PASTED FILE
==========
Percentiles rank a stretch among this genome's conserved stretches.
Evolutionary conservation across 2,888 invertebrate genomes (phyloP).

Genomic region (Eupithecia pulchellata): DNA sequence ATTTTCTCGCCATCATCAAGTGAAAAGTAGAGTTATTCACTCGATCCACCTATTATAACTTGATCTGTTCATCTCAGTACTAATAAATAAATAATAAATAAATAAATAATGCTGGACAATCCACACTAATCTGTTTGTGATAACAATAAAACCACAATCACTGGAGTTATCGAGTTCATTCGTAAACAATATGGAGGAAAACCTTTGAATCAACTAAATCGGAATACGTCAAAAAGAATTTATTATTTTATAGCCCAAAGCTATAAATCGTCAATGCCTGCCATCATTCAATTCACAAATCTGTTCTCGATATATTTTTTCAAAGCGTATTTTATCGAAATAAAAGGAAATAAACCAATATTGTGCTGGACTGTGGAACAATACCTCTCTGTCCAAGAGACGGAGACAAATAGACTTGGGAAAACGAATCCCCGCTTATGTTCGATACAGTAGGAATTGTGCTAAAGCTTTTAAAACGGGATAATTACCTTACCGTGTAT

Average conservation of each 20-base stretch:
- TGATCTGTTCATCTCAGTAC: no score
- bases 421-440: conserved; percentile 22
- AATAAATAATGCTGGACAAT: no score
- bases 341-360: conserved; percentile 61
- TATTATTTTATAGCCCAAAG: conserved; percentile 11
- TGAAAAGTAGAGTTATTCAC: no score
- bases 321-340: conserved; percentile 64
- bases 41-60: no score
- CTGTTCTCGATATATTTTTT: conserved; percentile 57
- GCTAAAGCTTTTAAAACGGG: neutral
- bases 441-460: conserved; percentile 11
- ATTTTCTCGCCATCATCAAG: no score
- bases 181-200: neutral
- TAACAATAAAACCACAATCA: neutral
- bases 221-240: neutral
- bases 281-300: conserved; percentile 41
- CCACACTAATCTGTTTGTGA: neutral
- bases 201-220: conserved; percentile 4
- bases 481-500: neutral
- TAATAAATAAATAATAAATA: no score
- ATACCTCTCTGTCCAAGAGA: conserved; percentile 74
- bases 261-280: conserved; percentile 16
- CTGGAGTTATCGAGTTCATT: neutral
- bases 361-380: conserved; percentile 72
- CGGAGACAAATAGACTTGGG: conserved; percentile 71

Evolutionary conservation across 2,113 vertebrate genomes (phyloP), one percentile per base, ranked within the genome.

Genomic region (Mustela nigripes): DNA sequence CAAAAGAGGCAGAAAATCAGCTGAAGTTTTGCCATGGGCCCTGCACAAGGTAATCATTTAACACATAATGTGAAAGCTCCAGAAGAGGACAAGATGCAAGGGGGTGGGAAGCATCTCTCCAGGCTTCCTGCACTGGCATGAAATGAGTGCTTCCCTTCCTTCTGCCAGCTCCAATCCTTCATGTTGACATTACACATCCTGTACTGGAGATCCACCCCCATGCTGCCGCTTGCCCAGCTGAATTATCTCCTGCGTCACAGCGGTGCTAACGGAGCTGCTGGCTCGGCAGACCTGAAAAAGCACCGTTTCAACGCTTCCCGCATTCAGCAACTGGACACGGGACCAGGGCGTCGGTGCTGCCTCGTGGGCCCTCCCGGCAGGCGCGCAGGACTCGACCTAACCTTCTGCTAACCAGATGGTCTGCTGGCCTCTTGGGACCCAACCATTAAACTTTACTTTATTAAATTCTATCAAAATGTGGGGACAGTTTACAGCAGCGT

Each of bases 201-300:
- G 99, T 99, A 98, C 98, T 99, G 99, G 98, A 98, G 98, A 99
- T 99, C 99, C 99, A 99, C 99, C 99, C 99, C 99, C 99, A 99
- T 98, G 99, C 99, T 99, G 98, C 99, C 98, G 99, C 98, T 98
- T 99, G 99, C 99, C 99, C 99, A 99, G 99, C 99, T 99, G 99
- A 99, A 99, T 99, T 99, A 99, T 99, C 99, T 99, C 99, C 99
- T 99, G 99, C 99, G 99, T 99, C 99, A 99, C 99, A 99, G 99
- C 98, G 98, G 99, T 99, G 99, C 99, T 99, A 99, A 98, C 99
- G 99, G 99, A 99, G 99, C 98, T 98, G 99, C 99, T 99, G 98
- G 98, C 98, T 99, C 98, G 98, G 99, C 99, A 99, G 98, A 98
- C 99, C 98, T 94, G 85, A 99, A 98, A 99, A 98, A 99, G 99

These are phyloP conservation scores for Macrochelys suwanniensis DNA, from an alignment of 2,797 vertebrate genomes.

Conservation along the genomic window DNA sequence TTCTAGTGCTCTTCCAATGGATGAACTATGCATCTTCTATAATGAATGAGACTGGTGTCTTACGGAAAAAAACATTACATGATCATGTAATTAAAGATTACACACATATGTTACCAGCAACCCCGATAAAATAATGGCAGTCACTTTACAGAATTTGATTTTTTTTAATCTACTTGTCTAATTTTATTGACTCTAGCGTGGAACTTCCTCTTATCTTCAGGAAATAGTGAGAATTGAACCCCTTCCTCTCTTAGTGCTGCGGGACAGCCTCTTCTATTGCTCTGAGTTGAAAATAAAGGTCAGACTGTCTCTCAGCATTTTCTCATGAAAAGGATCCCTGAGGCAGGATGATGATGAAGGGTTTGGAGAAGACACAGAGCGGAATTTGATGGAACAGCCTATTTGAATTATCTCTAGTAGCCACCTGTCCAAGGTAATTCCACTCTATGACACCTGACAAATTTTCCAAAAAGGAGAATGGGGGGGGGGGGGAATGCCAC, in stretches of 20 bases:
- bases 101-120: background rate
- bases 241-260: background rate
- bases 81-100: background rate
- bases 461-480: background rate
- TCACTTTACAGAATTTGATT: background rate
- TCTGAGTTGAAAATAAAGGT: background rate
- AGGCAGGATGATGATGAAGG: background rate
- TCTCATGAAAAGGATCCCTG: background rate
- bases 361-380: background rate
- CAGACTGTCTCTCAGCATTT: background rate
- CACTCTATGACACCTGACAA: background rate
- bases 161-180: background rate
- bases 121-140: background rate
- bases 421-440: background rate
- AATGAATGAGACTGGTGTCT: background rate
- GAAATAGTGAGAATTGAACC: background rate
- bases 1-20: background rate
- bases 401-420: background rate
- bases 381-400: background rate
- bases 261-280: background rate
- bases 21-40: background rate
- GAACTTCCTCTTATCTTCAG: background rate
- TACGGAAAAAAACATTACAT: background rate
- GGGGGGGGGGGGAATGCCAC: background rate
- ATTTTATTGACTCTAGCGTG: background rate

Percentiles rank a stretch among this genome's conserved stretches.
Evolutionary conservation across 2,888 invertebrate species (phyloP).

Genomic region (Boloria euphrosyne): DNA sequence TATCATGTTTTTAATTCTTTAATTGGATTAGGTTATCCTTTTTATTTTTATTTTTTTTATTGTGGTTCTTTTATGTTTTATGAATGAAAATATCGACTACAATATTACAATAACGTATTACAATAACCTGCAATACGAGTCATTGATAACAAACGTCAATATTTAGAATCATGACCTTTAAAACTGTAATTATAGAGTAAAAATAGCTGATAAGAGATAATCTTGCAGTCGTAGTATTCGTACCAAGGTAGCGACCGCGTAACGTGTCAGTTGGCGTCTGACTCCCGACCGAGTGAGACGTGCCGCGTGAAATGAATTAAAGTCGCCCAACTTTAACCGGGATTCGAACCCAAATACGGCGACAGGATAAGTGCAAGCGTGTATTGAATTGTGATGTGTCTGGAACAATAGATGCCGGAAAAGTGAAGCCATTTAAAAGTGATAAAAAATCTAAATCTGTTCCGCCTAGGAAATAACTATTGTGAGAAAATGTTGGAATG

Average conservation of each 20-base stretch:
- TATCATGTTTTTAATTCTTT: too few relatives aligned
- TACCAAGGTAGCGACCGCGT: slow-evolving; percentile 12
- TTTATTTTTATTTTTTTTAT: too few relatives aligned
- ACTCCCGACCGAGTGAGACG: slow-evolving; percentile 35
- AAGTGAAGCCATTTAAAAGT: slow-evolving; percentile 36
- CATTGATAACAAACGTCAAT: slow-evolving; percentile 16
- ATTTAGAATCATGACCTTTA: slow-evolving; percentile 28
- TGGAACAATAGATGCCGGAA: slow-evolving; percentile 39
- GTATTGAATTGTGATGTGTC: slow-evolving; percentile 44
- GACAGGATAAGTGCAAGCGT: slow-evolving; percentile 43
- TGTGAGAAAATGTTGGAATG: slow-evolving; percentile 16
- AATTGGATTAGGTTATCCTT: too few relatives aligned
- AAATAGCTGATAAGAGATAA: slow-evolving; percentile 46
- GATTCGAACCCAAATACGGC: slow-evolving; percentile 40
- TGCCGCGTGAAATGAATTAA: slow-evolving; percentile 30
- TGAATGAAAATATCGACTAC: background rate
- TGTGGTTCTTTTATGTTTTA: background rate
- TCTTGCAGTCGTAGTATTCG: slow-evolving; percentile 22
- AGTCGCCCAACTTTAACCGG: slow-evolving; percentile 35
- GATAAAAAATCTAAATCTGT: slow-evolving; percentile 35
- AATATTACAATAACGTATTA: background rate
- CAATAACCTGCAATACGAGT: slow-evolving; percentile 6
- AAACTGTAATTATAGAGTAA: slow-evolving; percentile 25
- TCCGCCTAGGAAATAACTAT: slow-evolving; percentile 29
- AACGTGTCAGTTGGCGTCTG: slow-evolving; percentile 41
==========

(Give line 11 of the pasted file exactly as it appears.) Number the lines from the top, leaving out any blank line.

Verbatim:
- bases 321-340: conserved; percentile 64